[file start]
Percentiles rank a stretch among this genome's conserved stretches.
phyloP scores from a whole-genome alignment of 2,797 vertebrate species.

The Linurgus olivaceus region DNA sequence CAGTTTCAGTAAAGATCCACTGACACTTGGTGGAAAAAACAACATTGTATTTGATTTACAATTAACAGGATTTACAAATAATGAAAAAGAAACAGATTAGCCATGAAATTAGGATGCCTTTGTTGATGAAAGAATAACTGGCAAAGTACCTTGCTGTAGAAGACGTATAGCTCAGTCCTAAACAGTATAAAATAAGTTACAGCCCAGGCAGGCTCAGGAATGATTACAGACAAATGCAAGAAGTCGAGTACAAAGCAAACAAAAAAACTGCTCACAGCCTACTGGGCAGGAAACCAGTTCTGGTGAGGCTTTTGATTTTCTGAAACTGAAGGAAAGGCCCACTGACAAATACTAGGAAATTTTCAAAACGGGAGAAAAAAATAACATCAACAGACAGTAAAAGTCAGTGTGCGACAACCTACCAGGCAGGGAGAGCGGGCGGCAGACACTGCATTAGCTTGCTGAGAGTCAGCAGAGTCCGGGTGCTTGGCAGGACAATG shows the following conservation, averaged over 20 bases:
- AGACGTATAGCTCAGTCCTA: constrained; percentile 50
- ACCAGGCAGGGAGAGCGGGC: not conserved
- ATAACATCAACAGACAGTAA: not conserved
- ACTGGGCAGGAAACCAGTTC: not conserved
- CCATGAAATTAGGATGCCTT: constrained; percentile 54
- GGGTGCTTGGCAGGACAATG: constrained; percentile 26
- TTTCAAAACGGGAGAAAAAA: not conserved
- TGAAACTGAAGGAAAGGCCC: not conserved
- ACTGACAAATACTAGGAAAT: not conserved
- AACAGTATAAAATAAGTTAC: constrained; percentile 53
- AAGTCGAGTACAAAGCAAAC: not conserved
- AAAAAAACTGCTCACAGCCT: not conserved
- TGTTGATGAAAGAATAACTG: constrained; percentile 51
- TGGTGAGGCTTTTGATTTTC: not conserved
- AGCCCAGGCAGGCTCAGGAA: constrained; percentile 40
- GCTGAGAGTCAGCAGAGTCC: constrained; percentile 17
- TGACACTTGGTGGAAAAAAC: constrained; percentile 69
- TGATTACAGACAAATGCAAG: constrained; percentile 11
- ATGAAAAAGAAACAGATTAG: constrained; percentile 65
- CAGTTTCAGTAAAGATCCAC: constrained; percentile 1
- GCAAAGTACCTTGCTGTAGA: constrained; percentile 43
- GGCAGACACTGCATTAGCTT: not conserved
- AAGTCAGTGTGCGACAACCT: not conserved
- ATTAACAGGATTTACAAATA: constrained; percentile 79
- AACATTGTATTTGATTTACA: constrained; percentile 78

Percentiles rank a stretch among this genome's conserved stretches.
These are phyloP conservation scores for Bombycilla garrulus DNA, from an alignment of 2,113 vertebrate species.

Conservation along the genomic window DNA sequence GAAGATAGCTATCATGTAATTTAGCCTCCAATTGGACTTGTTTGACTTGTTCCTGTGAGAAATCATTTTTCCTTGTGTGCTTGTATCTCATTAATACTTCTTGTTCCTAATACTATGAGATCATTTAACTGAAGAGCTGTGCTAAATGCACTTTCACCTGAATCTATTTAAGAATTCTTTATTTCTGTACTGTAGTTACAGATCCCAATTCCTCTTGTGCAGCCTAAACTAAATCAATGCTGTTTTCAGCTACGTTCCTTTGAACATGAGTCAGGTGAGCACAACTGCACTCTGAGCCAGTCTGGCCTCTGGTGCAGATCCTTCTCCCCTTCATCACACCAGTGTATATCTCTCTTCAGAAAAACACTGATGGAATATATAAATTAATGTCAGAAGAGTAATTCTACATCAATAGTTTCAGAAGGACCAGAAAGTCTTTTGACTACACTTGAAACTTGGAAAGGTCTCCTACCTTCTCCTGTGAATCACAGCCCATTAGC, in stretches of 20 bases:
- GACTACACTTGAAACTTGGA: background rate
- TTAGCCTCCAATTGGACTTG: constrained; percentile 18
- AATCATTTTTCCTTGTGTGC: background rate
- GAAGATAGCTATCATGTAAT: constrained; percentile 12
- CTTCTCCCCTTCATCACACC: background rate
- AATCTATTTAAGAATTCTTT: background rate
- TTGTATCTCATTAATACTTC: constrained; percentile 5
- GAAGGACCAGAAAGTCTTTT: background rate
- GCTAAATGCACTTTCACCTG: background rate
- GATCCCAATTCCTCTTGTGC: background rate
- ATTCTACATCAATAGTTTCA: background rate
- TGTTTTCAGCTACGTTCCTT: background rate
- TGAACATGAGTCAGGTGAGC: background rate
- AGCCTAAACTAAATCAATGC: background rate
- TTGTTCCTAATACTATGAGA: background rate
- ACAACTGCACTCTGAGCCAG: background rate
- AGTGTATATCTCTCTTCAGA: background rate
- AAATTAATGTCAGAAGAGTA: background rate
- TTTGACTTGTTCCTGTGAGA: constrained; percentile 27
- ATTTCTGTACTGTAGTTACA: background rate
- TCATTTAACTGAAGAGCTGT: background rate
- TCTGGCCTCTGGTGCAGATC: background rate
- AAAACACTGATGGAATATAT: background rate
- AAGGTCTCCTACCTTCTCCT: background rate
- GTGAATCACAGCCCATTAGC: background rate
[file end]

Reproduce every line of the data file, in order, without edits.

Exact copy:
Percentiles rank a stretch among this genome's conserved stretches.
phyloP scores from a whole-genome alignment of 2,797 vertebrate species.

The Linurgus olivaceus region DNA sequence CAGTTTCAGTAAAGATCCACTGACACTTGGTGGAAAAAACAACATTGTATTTGATTTACAATTAACAGGATTTACAAATAATGAAAAAGAAACAGATTAGCCATGAAATTAGGATGCCTTTGTTGATGAAAGAATAACTGGCAAAGTACCTTGCTGTAGAAGACGTATAGCTCAGTCCTAAACAGTATAAAATAAGTTACAGCCCAGGCAGGCTCAGGAATGATTACAGACAAATGCAAGAAGTCGAGTACAAAGCAAACAAAAAAACTGCTCACAGCCTACTGGGCAGGAAACCAGTTCTGGTGAGGCTTTTGATTTTCTGAAACTGAAGGAAAGGCCCACTGACAAATACTAGGAAATTTTCAAAACGGGAGAAAAAAATAACATCAACAGACAGTAAAAGTCAGTGTGCGACAACCTACCAGGCAGGGAGAGCGGGCGGCAGACACTGCATTAGCTTGCTGAGAGTCAGCAGAGTCCGGGTGCTTGGCAGGACAATG shows the following conservation, averaged over 20 bases:
- AGACGTATAGCTCAGTCCTA: constrained; percentile 50
- ACCAGGCAGGGAGAGCGGGC: not conserved
- ATAACATCAACAGACAGTAA: not conserved
- ACTGGGCAGGAAACCAGTTC: not conserved
- CCATGAAATTAGGATGCCTT: constrained; percentile 54
- GGGTGCTTGGCAGGACAATG: constrained; percentile 26
- TTTCAAAACGGGAGAAAAAA: not conserved
- TGAAACTGAAGGAAAGGCCC: not conserved
- ACTGACAAATACTAGGAAAT: not conserved
- AACAGTATAAAATAAGTTAC: constrained; percentile 53
- AAGTCGAGTACAAAGCAAAC: not conserved
- AAAAAAACTGCTCACAGCCT: not conserved
- TGTTGATGAAAGAATAACTG: constrained; percentile 51
- TGGTGAGGCTTTTGATTTTC: not conserved
- AGCCCAGGCAGGCTCAGGAA: constrained; percentile 40
- GCTGAGAGTCAGCAGAGTCC: constrained; percentile 17
- TGACACTTGGTGGAAAAAAC: constrained; percentile 69
- TGATTACAGACAAATGCAAG: constrained; percentile 11
- ATGAAAAAGAAACAGATTAG: constrained; percentile 65
- CAGTTTCAGTAAAGATCCAC: constrained; percentile 1
- GCAAAGTACCTTGCTGTAGA: constrained; percentile 43
- GGCAGACACTGCATTAGCTT: not conserved
- AAGTCAGTGTGCGACAACCT: not conserved
- ATTAACAGGATTTACAAATA: constrained; percentile 79
- AACATTGTATTTGATTTACA: constrained; percentile 78

Percentiles rank a stretch among this genome's conserved stretches.
These are phyloP conservation scores for Bombycilla garrulus DNA, from an alignment of 2,113 vertebrate species.

Conservation along the genomic window DNA sequence GAAGATAGCTATCATGTAATTTAGCCTCCAATTGGACTTGTTTGACTTGTTCCTGTGAGAAATCATTTTTCCTTGTGTGCTTGTATCTCATTAATACTTCTTGTTCCTAATACTATGAGATCATTTAACTGAAGAGCTGTGCTAAATGCACTTTCACCTGAATCTATTTAAGAATTCTTTATTTCTGTACTGTAGTTACAGATCCCAATTCCTCTTGTGCAGCCTAAACTAAATCAATGCTGTTTTCAGCTACGTTCCTTTGAACATGAGTCAGGTGAGCACAACTGCACTCTGAGCCAGTCTGGCCTCTGGTGCAGATCCTTCTCCCCTTCATCACACCAGTGTATATCTCTCTTCAGAAAAACACTGATGGAATATATAAATTAATGTCAGAAGAGTAATTCTACATCAATAGTTTCAGAAGGACCAGAAAGTCTTTTGACTACACTTGAAACTTGGAAAGGTCTCCTACCTTCTCCTGTGAATCACAGCCCATTAGC, in stretches of 20 bases:
- GACTACACTTGAAACTTGGA: background rate
- TTAGCCTCCAATTGGACTTG: constrained; percentile 18
- AATCATTTTTCCTTGTGTGC: background rate
- GAAGATAGCTATCATGTAAT: constrained; percentile 12
- CTTCTCCCCTTCATCACACC: background rate
- AATCTATTTAAGAATTCTTT: background rate
- TTGTATCTCATTAATACTTC: constrained; percentile 5
- GAAGGACCAGAAAGTCTTTT: background rate
- GCTAAATGCACTTTCACCTG: background rate
- GATCCCAATTCCTCTTGTGC: background rate
- ATTCTACATCAATAGTTTCA: background rate
- TGTTTTCAGCTACGTTCCTT: background rate
- TGAACATGAGTCAGGTGAGC: background rate
- AGCCTAAACTAAATCAATGC: background rate
- TTGTTCCTAATACTATGAGA: background rate
- ACAACTGCACTCTGAGCCAG: background rate
- AGTGTATATCTCTCTTCAGA: background rate
- AAATTAATGTCAGAAGAGTA: background rate
- TTTGACTTGTTCCTGTGAGA: constrained; percentile 27
- ATTTCTGTACTGTAGTTACA: background rate
- TCATTTAACTGAAGAGCTGT: background rate
- TCTGGCCTCTGGTGCAGATC: background rate
- AAAACACTGATGGAATATAT: background rate
- AAGGTCTCCTACCTTCTCCT: background rate
- GTGAATCACAGCCCATTAGC: background rate